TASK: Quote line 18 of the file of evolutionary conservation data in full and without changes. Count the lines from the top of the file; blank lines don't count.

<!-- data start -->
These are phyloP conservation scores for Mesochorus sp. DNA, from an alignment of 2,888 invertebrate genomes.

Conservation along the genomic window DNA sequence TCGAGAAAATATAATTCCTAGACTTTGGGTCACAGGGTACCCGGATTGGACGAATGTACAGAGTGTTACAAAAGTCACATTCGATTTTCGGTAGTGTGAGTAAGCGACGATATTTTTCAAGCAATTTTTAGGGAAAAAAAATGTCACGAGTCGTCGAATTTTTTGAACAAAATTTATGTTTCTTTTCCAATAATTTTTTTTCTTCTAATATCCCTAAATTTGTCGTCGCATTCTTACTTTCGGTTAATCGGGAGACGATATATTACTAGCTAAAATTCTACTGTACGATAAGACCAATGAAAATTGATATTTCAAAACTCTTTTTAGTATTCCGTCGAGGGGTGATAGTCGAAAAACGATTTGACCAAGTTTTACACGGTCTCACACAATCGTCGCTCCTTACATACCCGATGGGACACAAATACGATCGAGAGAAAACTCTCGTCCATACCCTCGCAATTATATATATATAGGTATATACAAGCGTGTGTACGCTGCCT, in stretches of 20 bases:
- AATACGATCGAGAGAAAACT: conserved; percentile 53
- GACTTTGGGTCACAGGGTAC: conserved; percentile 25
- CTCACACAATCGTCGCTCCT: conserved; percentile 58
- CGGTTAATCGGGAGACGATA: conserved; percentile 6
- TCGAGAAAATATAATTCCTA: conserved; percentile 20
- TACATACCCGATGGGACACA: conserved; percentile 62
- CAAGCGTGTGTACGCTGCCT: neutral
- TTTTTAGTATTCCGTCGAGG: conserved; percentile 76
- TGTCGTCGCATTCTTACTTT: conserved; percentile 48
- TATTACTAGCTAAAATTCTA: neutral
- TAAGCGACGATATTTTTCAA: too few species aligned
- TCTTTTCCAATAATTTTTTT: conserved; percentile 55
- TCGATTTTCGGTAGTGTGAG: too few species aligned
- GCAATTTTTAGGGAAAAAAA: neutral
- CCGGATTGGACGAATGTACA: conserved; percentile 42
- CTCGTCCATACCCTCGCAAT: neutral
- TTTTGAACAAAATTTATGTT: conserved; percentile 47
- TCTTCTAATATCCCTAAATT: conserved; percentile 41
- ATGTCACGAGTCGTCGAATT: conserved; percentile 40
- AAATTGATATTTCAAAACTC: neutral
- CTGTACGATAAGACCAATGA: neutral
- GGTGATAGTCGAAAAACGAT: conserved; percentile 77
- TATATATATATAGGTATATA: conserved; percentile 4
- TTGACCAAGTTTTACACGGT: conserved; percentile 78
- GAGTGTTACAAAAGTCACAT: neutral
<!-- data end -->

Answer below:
- CTCGTCCATACCCTCGCAAT: neutral